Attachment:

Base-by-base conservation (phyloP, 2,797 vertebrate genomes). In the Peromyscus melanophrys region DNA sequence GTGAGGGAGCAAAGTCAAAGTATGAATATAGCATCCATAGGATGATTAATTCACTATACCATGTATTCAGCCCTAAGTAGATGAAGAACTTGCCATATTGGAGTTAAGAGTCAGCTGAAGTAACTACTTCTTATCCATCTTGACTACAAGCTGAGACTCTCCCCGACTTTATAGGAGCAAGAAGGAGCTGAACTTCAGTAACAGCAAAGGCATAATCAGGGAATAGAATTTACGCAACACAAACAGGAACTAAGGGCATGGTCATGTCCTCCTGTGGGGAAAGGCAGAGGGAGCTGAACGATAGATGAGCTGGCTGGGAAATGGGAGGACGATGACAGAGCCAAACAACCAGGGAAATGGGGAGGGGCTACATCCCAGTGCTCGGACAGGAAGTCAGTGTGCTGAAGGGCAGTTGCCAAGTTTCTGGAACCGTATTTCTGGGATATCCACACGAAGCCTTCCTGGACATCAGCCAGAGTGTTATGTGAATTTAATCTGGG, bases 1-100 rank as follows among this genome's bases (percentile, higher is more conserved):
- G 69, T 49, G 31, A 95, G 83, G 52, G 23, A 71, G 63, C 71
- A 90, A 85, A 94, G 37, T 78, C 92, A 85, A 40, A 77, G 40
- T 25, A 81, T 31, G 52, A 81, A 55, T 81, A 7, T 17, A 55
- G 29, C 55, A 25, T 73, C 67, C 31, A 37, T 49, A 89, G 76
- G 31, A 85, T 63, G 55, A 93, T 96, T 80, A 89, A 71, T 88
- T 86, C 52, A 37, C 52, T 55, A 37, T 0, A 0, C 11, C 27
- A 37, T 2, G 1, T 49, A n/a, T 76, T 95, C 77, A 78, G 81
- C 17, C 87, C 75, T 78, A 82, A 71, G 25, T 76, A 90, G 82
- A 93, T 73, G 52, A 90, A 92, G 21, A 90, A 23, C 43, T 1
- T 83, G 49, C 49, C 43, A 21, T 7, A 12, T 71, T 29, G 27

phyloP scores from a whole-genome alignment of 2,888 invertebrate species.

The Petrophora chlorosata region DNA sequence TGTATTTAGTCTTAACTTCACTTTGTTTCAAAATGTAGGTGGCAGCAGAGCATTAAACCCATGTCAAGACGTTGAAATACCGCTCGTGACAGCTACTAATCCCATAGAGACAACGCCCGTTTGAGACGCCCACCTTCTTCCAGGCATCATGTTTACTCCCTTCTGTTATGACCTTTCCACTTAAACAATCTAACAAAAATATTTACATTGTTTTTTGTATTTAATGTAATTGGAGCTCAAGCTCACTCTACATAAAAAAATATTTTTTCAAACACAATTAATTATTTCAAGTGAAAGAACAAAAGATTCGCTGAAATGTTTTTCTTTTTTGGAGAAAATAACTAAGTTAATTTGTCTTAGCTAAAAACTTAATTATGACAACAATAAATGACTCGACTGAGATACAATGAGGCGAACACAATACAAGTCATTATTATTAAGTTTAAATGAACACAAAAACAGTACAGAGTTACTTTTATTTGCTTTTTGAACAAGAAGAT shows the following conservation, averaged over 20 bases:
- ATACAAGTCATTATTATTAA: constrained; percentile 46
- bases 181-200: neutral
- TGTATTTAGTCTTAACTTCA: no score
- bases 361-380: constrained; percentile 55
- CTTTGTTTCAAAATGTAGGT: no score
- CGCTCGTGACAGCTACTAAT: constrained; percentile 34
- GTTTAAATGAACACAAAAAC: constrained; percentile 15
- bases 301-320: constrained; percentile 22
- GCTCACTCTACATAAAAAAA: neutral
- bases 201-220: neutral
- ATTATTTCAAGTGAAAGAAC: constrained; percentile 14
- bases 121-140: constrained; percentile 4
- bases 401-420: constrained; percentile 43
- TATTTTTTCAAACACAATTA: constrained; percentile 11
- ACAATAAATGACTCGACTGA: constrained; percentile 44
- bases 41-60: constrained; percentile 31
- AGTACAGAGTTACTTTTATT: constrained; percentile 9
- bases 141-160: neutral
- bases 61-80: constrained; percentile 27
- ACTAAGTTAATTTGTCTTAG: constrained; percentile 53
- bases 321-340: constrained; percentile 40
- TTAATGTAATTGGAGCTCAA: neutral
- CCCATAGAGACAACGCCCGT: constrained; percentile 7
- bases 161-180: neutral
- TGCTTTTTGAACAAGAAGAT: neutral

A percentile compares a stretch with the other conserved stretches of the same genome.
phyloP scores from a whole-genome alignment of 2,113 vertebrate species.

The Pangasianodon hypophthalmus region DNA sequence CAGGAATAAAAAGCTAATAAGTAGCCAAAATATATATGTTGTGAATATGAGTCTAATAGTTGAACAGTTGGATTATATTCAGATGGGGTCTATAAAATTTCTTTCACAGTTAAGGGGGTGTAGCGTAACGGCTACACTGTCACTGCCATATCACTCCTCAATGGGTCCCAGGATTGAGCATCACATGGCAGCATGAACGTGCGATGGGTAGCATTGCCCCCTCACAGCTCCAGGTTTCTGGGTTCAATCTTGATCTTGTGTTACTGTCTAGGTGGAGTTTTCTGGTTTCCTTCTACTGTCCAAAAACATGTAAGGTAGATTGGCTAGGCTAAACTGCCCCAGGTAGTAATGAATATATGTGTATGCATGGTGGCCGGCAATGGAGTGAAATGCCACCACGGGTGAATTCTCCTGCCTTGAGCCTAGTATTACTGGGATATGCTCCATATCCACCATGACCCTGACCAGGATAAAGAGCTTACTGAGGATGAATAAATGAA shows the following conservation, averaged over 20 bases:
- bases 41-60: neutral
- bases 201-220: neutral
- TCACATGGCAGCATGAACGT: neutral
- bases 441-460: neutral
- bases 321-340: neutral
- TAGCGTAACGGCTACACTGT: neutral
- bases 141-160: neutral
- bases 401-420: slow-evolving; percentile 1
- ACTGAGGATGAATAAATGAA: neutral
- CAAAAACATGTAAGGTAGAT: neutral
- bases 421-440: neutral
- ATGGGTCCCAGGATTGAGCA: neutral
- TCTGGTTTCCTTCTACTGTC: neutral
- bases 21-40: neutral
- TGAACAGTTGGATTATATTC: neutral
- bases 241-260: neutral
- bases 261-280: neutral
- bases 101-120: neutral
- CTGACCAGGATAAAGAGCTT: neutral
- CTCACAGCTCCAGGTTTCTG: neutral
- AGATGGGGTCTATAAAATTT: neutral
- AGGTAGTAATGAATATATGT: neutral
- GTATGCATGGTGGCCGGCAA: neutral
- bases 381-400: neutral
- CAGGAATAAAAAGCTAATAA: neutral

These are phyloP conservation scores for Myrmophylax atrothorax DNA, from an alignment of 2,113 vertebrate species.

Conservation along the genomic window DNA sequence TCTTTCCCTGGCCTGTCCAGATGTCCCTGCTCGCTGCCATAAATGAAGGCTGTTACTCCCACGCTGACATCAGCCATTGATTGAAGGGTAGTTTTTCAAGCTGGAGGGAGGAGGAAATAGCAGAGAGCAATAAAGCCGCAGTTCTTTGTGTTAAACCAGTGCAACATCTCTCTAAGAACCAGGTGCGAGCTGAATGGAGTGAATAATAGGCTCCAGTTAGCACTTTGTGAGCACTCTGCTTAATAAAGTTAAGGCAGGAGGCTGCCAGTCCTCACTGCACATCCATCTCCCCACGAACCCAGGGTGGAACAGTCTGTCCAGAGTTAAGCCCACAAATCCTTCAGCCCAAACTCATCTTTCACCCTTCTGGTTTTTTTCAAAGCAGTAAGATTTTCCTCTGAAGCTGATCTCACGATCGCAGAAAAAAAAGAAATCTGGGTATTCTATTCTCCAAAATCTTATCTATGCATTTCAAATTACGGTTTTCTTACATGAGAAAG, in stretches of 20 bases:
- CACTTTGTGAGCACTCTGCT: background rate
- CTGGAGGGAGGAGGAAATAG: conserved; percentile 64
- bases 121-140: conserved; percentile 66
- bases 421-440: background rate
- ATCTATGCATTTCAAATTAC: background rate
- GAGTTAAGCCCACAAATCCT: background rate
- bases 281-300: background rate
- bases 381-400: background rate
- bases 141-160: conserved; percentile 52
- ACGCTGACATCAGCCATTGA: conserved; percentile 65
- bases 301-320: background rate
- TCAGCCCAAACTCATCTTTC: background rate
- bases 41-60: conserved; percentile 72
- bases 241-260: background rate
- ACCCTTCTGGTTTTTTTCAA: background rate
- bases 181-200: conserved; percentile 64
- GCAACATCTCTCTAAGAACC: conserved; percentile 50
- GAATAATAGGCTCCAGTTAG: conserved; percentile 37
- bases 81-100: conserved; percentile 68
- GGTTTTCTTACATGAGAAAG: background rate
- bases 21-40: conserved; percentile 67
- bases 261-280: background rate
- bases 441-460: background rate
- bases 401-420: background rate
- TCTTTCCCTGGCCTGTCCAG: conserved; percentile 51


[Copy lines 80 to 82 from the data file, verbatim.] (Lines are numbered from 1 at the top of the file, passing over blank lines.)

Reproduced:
- TCAGCCCAAACTCATCTTTC: background rate
- bases 41-60: conserved; percentile 72
- bases 241-260: background rate